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Crit Care. 2014 Apr 29;18(2):R84. doi: 10.1186/cc13847.

Effect of intensive care after cardiac arrest on patient outcome: a database analysis.



The study aimed to determine the impact of treatment frequency, hospital size, and capability on mortality of patients admitted after cardiac arrest for postresuscitation care to different intensive care units.


Prospectively recorded data from 242,588 adults consecutively admitted to 87 Austrian intensive care units over a period of 13 years (1998 to 2010) were analyzed retrospectively. Multivariate analysis was used to assess the effect of the frequency of postresuscitation care on mortality, correcting for baseline parameters, severity of illness, hospital size, and capability to perform coronary angiography and intervention.


In total, 5,857 patients had had cardiac arrest and were admitted to an intensive care unit. Observed hospital mortality was 56% in the cardiac-arrest cohort (3,302 nonsurvivors). Patients treated in intensive care units with a high frequency of postresuscitation care generally had high severity of illness (median Simplified Acute Physiology Score (SAPS II), 65). Intensive care units with a higher frequency of care showed improved risk-adjusted mortality. The SAPS II adjusted, observed-to-expected mortality ratios (O/E-Ratios) in the three strata (<18; 18 to 26; >26 resuscitations per ICU per year) were 0.869 (95% confidence interval, 0.844 to 894), 0.876 (0.850 to 0.902), and 0.808 (0.784 to 0.833).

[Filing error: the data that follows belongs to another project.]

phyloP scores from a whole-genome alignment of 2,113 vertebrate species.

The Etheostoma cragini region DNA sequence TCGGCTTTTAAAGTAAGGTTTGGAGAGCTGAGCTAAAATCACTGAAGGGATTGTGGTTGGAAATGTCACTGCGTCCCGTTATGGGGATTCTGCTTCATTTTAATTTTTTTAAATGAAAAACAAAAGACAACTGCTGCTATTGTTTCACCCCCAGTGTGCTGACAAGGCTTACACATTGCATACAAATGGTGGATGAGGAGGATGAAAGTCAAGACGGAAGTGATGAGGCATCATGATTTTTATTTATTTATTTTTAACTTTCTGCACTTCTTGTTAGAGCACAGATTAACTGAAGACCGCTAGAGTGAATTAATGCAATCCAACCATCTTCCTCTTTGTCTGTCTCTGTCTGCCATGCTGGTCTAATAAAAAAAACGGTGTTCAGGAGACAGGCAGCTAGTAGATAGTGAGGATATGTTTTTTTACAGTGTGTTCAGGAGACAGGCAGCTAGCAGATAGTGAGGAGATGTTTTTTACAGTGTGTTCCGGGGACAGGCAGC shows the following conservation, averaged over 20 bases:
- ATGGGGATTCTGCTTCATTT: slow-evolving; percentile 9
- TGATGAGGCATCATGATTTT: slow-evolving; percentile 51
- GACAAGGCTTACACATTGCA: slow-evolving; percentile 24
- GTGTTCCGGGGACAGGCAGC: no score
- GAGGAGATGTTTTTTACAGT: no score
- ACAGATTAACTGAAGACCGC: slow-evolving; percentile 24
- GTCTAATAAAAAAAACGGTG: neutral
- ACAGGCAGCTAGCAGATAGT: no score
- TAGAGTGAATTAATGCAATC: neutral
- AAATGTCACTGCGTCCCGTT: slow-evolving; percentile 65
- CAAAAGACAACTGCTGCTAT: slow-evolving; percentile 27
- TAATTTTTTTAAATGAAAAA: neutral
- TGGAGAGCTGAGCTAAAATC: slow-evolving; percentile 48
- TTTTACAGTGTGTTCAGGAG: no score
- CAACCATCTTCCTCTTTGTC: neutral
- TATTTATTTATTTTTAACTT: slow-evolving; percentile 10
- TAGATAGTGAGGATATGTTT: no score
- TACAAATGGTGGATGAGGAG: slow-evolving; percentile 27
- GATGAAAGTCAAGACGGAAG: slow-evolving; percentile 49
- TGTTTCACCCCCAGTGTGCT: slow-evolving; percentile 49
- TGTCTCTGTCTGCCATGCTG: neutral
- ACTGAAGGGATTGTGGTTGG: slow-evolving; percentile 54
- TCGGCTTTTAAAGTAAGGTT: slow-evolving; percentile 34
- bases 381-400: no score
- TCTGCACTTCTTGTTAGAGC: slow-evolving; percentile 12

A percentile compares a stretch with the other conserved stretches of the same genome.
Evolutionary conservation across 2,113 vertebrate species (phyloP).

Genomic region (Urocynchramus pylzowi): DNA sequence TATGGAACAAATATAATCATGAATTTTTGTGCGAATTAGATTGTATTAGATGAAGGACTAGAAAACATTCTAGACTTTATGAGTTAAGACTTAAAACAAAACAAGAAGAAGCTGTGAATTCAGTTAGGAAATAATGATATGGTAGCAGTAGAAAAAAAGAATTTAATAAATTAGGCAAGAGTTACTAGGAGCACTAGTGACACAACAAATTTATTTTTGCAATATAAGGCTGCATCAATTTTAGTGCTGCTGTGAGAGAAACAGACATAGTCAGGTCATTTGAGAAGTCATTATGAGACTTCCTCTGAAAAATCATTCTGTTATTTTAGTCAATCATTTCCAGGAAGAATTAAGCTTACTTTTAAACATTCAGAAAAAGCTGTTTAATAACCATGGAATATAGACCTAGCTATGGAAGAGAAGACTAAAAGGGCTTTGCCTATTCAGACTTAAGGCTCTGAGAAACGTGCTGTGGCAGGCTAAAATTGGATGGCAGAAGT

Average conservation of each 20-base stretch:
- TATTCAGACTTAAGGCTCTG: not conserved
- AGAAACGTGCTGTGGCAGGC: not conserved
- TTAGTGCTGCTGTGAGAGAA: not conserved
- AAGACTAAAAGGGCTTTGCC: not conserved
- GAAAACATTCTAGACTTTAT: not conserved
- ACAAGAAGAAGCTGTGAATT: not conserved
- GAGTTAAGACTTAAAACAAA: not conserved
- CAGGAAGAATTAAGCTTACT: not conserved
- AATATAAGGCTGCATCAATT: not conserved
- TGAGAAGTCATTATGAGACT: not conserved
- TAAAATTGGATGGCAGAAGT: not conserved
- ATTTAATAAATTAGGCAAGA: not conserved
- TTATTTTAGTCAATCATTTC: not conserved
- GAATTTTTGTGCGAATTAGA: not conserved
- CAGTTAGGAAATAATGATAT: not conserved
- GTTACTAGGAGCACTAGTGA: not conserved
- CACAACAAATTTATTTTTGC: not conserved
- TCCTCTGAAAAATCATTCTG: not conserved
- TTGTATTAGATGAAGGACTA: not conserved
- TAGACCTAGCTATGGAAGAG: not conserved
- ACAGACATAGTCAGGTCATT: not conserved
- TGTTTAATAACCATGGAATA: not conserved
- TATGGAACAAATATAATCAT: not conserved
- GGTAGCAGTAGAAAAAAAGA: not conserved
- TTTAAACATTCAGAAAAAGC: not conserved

In this database analysis, a high frequency of post-cardiac arrest care at an intensive care unit seemed to be associated with improved outcome of cardiac-arrest patients. We were able to identify patients who seemed to profit more from high frequency of care, namely, those with an intermediate severity of illness. Considering these findings, cardiac-arrest care centers might be a reasonable step to improve outcome in this specific population of cardiac-arrest patients.

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